Where it is difficult to determine the actual loss suffered by a right holder, the people’s court shall require the right holder to proffer evidence to prove the gains obtained by the infringer from the infringement… Where the right holder has proffered the prima facie evidence in relation to the gains obtained by the infringer but the account books and materials related to the acts of patent infringement are mainly under the control of the infringer, the people’s court may order the infringer to submit such account books and materials; where the infringer refuses to provide such account books and materials without justification or submits false account books and materials, the people’s court may determine the gains obtained by the infringer from the infringement based on the claims of the right holder and the evidence proffered thereby. (Emphasis added).
In essence, the Supreme Court’s interpretation has opened the door to burden shifting for the notoriously difficult damages proof. Under this interpretation, the burden is shifted to the defendant when the IP owner has exhausted available options to prove damages. The defendant must refute the IP owner’s good faith damage calculations in such cases. This change to Chinese procedure has potentially huge implications given that previously IP owners, even where infringement could be proven, struggled to gather sufficient evidence of damages. Coupled with the likely changes to be implemented with respect to the statutory, the balance of power in IP litigation is shifting to IP owners.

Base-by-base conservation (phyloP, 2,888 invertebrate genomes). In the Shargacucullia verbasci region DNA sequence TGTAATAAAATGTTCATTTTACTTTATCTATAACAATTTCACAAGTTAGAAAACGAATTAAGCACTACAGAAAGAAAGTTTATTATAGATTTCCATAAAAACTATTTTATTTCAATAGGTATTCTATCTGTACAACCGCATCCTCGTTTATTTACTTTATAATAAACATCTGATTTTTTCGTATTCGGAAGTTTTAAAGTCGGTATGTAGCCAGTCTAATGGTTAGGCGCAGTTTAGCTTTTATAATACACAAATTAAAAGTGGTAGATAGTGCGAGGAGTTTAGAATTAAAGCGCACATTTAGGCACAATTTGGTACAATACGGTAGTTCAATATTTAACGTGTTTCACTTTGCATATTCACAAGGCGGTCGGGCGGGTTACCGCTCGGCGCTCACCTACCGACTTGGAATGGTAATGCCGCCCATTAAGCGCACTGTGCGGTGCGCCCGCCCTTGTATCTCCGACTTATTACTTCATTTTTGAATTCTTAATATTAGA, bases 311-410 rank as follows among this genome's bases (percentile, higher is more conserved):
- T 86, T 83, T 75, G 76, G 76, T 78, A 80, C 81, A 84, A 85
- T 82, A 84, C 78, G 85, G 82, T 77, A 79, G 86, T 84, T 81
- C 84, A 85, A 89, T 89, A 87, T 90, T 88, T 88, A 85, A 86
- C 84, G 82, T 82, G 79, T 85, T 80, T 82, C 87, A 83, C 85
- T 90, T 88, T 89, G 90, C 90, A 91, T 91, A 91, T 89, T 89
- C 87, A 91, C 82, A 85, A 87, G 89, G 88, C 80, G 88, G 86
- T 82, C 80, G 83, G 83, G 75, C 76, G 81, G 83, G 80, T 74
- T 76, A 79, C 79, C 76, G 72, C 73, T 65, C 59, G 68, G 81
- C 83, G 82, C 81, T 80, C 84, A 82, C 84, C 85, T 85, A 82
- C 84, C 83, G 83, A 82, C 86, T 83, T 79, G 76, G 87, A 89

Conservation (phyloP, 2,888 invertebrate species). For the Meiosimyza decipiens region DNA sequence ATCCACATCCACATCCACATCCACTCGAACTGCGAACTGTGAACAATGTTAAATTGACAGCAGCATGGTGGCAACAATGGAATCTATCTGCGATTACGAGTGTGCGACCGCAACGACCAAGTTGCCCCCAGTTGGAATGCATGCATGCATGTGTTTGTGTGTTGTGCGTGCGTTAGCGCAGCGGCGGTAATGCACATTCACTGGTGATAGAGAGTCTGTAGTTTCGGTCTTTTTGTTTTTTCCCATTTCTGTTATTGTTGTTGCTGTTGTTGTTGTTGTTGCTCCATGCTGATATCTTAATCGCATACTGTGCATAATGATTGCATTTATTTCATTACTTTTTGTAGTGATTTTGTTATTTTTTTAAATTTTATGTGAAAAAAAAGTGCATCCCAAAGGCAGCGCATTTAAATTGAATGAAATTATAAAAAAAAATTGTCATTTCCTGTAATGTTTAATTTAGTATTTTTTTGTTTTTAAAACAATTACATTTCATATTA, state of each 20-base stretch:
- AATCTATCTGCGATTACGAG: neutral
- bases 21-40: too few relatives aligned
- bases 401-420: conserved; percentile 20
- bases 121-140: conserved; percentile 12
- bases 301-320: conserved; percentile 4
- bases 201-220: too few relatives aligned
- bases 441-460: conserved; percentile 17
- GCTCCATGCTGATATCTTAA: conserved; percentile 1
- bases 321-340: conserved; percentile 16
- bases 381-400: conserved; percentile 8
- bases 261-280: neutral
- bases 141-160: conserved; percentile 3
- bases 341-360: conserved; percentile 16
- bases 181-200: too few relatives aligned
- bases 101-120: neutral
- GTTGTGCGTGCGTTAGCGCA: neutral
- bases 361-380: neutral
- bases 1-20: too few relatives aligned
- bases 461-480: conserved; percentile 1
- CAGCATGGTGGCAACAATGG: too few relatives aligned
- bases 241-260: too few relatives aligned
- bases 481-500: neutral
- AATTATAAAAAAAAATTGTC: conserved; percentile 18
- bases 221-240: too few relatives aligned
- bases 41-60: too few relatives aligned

China is not only becoming a critical country to file for patent protection, it is increasingly becoming a viable venue for all intellectual property enforcement. More and more companies are looking to China as a stand-alone enforcement jurisdiction, as a cost-effective “second front” to open in conjunction with US or European litigation, and a country where supply chain integrity can be protected via its IP laws and not just contractual means.
In contrast to the United States, patent-eligible subject matter is more clearly defined in China and there exists a variety of mechanisms to inexpensively and rapidly obtain enforceable rights in China. Contentious matter proceedings are also as fast or faster than US proceedings and available at a substantially lower cost than US litigation. Chinese policymakers appear to already recognize what Director Andrei Iancu acknowledged in his recent remarks to the U.S. Chamber of Commerce – “when we write, interpret, and administer patent laws, we must consistently ask ourselves ‘Are we helping these inventors?’ . . . Are we incentivizing innovation?” China is making a concerted effort to ensure its intellectual property protection and enforcement is accessible, fair, and quick. While China’s legal system is not without its challenges, it is making rapid strides to protect inventors and innovation.